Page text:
The vehicle was then put on our ramp and we safely raised the car and removed the wheels. The wheels were then taken to our wash bay to be cleaned once again. The wheel arches were also cleaned again. Once the wheels were dried, they were protected using Gtechniq C5 wheel armour. The callipers were also protected using the C5 wheel armour. The interior was then protected using Gtechniq’s L1 leather guard for the leather surfaces and I1 Smart fabric for the carpets, alcantara and floor mats. The I1 Smart fabric was also used on the soft top.

We then inspected the vehicles paintwork and identified specific areas that needed extra attention and correction. We masked the vehicle and began our correction of those areas. Once this was complete we gave the vehicle a one stage enhancement process with the aim to further enhance the depth of the Obsidian black and ensure that the paintwork is in the best possible condition.

Once this process was complete we began prepping the paintwork using a panel wipe. The purpose of this process is to clean the panels and ensure that they are free from anything that may contaminate the application of the ceramic coating. Once this process was complete we began applying the Crystal Serum Ultra. Once we completed this process we left the ceramic to cure overnight. The following morning we inspected the paintwork to ensure that the ceramic had bonded properly. We then applied C2 Crystal laquer which acts as a top up coating for the ceramic. We also protected the glass using Gtechniq’s Smart Glass. Once we were happy that the ceramic to the wheels, body, interior and glass had cured we safely put the wheels back onto the vehicle and ensure that the wheels were torqued back up to the manufacturer’s specification.

Once again the vehicle was moved to our final inspection bay [with all round flourescent lighting] and we gave the vehicle a final inspection to ensure that it met our standards.

interior of a mercedes

LUX: Why use Gtechniq products?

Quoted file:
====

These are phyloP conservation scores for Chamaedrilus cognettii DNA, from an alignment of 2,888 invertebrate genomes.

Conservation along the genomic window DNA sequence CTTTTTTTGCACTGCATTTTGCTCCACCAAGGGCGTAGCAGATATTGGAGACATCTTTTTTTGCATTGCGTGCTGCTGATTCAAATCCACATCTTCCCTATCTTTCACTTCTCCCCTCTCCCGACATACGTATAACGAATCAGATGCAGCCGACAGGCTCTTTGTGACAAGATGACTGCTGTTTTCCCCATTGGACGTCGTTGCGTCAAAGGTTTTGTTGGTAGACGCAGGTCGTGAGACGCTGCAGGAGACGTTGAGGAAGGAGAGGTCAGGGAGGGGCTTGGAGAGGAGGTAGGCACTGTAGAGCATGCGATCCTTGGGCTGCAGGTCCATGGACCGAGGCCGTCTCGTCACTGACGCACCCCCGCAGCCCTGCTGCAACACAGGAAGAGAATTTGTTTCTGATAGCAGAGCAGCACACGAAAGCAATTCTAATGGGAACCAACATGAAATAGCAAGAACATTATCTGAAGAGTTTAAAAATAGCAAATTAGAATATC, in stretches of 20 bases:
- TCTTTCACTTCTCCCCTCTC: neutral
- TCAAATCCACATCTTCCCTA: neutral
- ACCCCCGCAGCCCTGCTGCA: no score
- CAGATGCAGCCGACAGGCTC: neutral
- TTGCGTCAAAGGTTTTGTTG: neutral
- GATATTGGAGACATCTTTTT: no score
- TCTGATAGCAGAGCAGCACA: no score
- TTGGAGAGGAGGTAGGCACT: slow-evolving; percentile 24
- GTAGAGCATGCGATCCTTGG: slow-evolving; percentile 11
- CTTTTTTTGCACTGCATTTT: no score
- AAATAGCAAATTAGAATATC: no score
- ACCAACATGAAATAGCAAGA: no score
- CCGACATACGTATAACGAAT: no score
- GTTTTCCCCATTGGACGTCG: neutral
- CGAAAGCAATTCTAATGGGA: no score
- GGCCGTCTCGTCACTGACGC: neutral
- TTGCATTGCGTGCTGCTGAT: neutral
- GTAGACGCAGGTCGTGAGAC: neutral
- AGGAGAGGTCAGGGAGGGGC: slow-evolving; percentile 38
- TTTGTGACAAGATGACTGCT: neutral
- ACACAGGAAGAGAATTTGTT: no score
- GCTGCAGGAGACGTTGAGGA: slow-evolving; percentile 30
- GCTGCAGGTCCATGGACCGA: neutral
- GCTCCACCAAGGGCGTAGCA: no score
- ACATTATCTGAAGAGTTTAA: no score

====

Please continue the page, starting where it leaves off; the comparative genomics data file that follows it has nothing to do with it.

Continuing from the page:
Ahmed Al-Wajih: Gtechniq is a leader in the world of ceramic coatings. They put a lot of research and development into their products and stand by them. There are many different brands for ceramic coatings but there are very few that have the same international recognition.

LUX: There are detailers offering clients mobile ceramic coating in hours. Your process takes three days. What is the difference?
Ahmed Al-Wajih: There are different levels of ceramic coating, There is a liquid ceramic coating which is very easily applied, you spray it on and wipe it off. There are also ceramic coatings which are not semi-permanent which can also be applied without the risk of causing much damage as removing the coating is easy.

Once you get to the semi permanent coatings such as the five year or nine year coatings, you need the paintwork to be perfect before you apply the coating as any imperfection will be locked in for the duration of the ceramic coating. It is not impossible, however it puts the person applying the coating at a big disadvantage.

We have a studio where we are able to control the lighting, temperature, and positioning of the vehicle. All of this helps us to produce incredible and consistent results.It would be a big disadvantage trying to correct a car with poor light and bad weather conditions.

LUX: People buying a brand new car may not believe their car needs paint correction (ahead of protection). Tell us what you find on brand new cars.
Ahmed Al-Wajih: Believe it or not I have yet too come across a brand new car that is without imperfections. To the untrained eye the car may be glossy and shiny but to a trained eye, there are swirls, light scratches from where the vehicle has been valeting prior to delivery. The vehicle may have been in transport and exposed to the elements. causing etchings on the paintwork Many people do not see the imperfections and are happy to live with it, but if you are going to project your vehicle, you would really need to perfect the paintwork, because if you see it over the coating, there is not much that can be done.

A man in a black uniform working in a car paint shop

LUX: Why choose a ceramic coat over a clear paint protection film wrap?
Ahmed Al-Wajih: If you are after protection, then the best form of protection is PPF (paint protection film). It protects the paintwork far better than ceramic. However PPF is costly and can cost more per panel than if you were just to have that panel painted. Also the level of shine and depth does not match that of a ceramic coating, although having said that, technology in PPF has come a long way and the quality is getting better.

LUX: For classic cars, you may still suggest a wax instead of a ceramic coat. Why?
Ahmed Al-Wajih: When recommending a product, we try to identify the purpose of why your vehicle is with us and what it is that you are trying to achieve. If you have a classic car that is garaged most days in the year and sees the odd outing to an event, chances are that the vehicle would not be exposed to a lot of contaminants. In addition tot his the paint may be very thin from previous years and a correction would not be suitable. A carnauba wax finish in this instance would be more suitable. The vehicle would still have protection, the paintwork would still have gloss and depth in the colour and more layers can be added on. If that same vehicle was to be parked on the street and driven daily thence would suggest a ceramic coating.

1080london.com

gtechniq.co.uk